(JL): You raise a very good point, one that complements our discussion in Internet Roundtable columns 14 and 25 of the benefits of building “cults of personality,” promoting the law firm’s “stars” (or at least letting them promote themselves), to the extent that’s compatible with the firm’s culture. Your point also goes to another reason for not liking branding: it goes against the “eat what you kill” approach to compensation that most firms use. Lawyers tend to overlook that what benefits the firm can benefit them as well.
Objections to Branding for Law Firms
(JL): Let’s consider some of the specific objections to branding. Many law firms shy away from branding because they fear it will be limiting. For example, if they cultivate an image as a litigation-oriented firm, this may make it difficult for them to get other business. What do you think?
(DK): This is just one of many excuses law firms come up with. Get together with any group of law firm marketers and you’ll hear a whole laundry list of others. The fear of “misbranding” strikes me as evidence of not understanding you market or markets or what the mission of your firm is. In other words, I don’t buy it. It’s like excuses for not doing updated web sites – you are sending a message about your firm out 24 hours a day over the Internet and the question is not what your image, site or brand should be. You have one right now. The question is do you want to be sending the message you are currently sending. Brand management is similar.
(BH): I agree with Dennis. Establishing a “brand” is different than establishing a reputation. It’s the visual imagery that is used to instill a feeling of comfort or confidence. When I see the red Coca Cola symbol, I get a warm and fuzzy “family” feeling from all their years of branding family images. This feeling makes me “think” that I’m going to enjoy their soft drink, in the same way that I draw comfort from their visual image advertising.
If I saw a web site with a law firm and its staff and that same image is repeated throughout all their marketing materials, I would get a sense that is it a “caring” law firm. In the reverse, if all the marketing materials were extremely formal, I would expect that the law firm is an older, established law firm that has been around for a while and has years of experience. It’s less about areas of law and more about the “feeling or visual image” that in conjured up by the marketing materials.
(DK): What do you think of criticism that the law firm branding it’s bad because “marketing in about building relationships?”
(JL): While I share the skepticism about multi-million dollar television ad campaigns as a brand-building tool for most law firms, I think the critics are missing a key point: the right brand image can help you build and strengthen those relationships.
(BH): What do you think about the rap that brands are not important because people today are looking for bargains and brand loyalty has lessened?
(JL): Brands may have lost some of their persuasive power over some consumers, but so far as I can judge, they still have great power. Just today, I was thinking about buying a better digital camera. I want a Nikon. It will be more expensive, but I’ve gotten great service out of my Nikon SLR, and I will gladly pay a premium for a Nikon digital camera. Are Nikon digital cameras really better than other digital cameras? I don’t know, but I don’t plan to do a lot of comparative research: I want a Nikon.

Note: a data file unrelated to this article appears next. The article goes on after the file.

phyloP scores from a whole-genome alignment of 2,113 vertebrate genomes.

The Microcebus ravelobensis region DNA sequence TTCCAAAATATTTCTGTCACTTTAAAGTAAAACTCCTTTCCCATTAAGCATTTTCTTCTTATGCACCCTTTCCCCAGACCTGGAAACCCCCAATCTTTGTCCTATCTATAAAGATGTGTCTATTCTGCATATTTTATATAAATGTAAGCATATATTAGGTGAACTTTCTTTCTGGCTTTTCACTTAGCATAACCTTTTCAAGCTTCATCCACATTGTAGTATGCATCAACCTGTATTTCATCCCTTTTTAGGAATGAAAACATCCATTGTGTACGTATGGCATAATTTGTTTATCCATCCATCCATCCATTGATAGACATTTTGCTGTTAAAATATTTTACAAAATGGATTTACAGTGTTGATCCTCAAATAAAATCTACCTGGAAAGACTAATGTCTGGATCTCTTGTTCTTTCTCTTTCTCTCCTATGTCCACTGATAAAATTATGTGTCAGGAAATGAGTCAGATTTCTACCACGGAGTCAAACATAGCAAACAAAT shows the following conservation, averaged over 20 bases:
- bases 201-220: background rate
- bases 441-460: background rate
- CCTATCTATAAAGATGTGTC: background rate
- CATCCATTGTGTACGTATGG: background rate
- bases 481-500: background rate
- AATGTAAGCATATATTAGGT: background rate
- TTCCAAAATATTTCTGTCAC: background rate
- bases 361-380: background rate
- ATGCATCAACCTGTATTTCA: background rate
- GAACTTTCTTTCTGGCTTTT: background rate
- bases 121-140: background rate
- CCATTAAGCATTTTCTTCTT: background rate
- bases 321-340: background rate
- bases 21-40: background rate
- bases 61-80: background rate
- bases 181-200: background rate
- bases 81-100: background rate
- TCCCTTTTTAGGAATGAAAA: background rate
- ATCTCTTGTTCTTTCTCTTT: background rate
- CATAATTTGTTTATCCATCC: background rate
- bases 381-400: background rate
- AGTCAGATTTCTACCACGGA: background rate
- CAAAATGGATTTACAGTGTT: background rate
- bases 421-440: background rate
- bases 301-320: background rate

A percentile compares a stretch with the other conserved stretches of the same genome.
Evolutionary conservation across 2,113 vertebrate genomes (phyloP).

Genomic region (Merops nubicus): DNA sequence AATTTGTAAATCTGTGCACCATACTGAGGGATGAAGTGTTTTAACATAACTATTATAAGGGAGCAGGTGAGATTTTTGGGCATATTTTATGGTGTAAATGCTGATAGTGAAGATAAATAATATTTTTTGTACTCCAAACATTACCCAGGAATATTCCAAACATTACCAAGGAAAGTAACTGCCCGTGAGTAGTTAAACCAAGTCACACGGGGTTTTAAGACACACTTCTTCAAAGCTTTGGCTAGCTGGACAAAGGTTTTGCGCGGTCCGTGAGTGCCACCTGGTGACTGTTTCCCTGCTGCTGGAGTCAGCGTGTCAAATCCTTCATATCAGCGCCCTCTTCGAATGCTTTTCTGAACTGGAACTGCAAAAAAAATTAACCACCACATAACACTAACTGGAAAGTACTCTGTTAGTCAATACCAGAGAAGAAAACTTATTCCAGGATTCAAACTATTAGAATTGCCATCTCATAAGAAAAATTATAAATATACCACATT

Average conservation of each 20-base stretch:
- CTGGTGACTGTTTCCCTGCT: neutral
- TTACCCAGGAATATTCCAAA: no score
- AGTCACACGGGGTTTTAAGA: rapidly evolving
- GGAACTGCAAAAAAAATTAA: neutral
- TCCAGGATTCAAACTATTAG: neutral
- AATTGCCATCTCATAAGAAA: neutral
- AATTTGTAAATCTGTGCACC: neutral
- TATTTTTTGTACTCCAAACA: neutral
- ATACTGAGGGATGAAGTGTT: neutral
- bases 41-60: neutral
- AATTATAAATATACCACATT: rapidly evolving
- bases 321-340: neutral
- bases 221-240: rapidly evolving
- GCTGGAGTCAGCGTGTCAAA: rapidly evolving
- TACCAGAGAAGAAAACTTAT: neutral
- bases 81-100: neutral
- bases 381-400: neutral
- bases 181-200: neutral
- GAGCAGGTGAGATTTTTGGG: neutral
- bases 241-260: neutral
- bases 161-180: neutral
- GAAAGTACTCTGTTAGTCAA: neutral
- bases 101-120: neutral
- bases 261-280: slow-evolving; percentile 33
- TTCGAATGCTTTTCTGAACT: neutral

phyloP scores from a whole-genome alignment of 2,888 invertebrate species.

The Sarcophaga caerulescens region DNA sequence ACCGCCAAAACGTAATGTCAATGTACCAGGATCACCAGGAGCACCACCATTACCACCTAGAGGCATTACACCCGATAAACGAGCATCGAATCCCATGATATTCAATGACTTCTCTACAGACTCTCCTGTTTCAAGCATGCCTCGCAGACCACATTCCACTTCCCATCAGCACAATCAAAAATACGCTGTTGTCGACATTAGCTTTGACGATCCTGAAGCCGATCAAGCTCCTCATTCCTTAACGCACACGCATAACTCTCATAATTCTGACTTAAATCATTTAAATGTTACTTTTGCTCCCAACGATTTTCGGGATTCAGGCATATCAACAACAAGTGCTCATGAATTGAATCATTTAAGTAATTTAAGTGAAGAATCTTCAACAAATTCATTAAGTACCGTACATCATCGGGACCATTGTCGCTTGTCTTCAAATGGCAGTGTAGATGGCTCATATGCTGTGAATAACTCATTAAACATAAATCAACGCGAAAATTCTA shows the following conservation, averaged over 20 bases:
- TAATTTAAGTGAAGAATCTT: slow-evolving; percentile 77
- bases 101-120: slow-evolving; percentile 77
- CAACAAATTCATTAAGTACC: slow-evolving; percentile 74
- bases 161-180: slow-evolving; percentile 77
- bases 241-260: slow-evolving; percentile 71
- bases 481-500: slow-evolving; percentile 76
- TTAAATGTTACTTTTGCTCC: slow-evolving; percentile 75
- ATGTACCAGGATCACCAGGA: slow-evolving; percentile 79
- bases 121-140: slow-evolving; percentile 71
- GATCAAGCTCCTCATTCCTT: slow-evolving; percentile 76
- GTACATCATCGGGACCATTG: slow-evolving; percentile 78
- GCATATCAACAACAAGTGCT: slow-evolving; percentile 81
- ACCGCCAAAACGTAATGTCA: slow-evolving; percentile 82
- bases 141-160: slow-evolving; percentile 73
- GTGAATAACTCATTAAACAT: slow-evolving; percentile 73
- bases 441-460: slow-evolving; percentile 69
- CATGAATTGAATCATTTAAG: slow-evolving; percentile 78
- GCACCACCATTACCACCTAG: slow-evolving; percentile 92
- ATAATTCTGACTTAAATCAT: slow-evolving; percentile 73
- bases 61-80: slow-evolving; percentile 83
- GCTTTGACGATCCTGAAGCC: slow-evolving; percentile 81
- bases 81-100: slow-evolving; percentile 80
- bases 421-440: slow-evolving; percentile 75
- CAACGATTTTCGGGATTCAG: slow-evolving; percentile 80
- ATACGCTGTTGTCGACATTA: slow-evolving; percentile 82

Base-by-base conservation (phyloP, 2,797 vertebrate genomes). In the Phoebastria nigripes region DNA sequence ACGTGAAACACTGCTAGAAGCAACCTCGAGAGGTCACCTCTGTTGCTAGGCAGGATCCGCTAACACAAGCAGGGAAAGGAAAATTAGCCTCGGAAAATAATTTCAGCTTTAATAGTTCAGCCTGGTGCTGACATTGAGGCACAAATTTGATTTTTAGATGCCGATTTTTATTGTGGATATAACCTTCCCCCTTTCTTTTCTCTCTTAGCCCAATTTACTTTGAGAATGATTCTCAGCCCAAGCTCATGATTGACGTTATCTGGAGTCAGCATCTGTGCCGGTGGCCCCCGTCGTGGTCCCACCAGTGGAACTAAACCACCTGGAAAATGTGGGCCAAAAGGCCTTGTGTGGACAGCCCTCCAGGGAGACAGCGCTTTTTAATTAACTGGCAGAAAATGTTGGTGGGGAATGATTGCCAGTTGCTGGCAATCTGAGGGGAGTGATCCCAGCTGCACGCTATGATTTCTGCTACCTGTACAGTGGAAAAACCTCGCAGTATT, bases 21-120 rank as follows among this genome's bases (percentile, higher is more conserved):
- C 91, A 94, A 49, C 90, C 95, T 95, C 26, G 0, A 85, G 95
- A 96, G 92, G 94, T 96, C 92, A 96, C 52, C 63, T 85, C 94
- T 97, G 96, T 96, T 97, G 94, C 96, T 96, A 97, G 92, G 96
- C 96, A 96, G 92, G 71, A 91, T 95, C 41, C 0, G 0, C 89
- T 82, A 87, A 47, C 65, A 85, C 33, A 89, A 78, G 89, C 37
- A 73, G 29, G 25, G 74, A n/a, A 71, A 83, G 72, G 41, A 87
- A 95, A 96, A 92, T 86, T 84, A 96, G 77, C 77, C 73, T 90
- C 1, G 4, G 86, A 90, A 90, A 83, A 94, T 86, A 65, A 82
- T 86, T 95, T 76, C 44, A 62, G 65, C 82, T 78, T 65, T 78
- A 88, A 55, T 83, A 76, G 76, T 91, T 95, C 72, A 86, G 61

While the top quality/premium price niche is not the only possible market space to claim through branding, most law firms will strive to be the Nikon of their segment of the legal market, the one that clients not merely feel comfortable hiring without extensive research but are also glad to pay a premium rate. As Greenfield|Belser observed, “Branding is a short-cut around intellectual proof.”
Will Branding Violate Ethics Rules?
(BH): Do law firm branding campaigns implicate any ethical considerations?
(JL): Trade names, slogans and other parts of a branding campaign could definitely cause problems with state ethics regulators. For example, a slogan could be determined by an unsympathetic ethics board to create unreasonable expectations in the minds of clients. For example, the state of Virginia prohibits the use of phrases such as “the best lawyers,” and “the biggest earnings,” as self-laudatory statements that cannot be factually substantiated. Also, many states still have restrictions on using trade names instead of the names of lawyers in the firm. These can be important issues, but they are not a reason to shy away from branding completely.
The general rule is that if a law firm can use a marketing technique something off line, it can do the same thing at its web site. In fact, sometimes restrictions are lesser on web sites. See, for example, Utah Ethics Advisory Opinion Committee Opinion No. 02-02 (Issued February 11, 2002)(web site was not “solicitation,” so not required to have “Advertising Material” label that must appear on paper newsletter). The analysis of law firm use of domain names in Arizona Ethics Opinion No. 2001-05 (March 2001) is sensible and would probably be followed in most states.
(BH): It looks like we’ve covered the benefits of branding and have discovered a “hidden benefit” – establishing a “brand” causes one to think about their mission and presentation of their law firm – which is also good for the law firm.
(JL): Definitely. I think for some firms, this self-analysis, and the benefits that accrue from it, may be the most important reason to think about branding.
(DK): Despite some of my skeptical comments earlier, I think that it is worth the effort. Most other types of business use branding successfully. There are some examples where lawyers have definitely carved out a brand, which is obviously to their benefit. It’s definitely worth making an effort.
(JL): Well said. We’ve reached an answer to the question posed at the beginning of this discussion: Yes, many law firms can benefit from building their firm’s brand in the marketplace. In next month’s column, we’ll examine the elements of a successful branding campaign in more detail, focusing on effective integration of Internet components.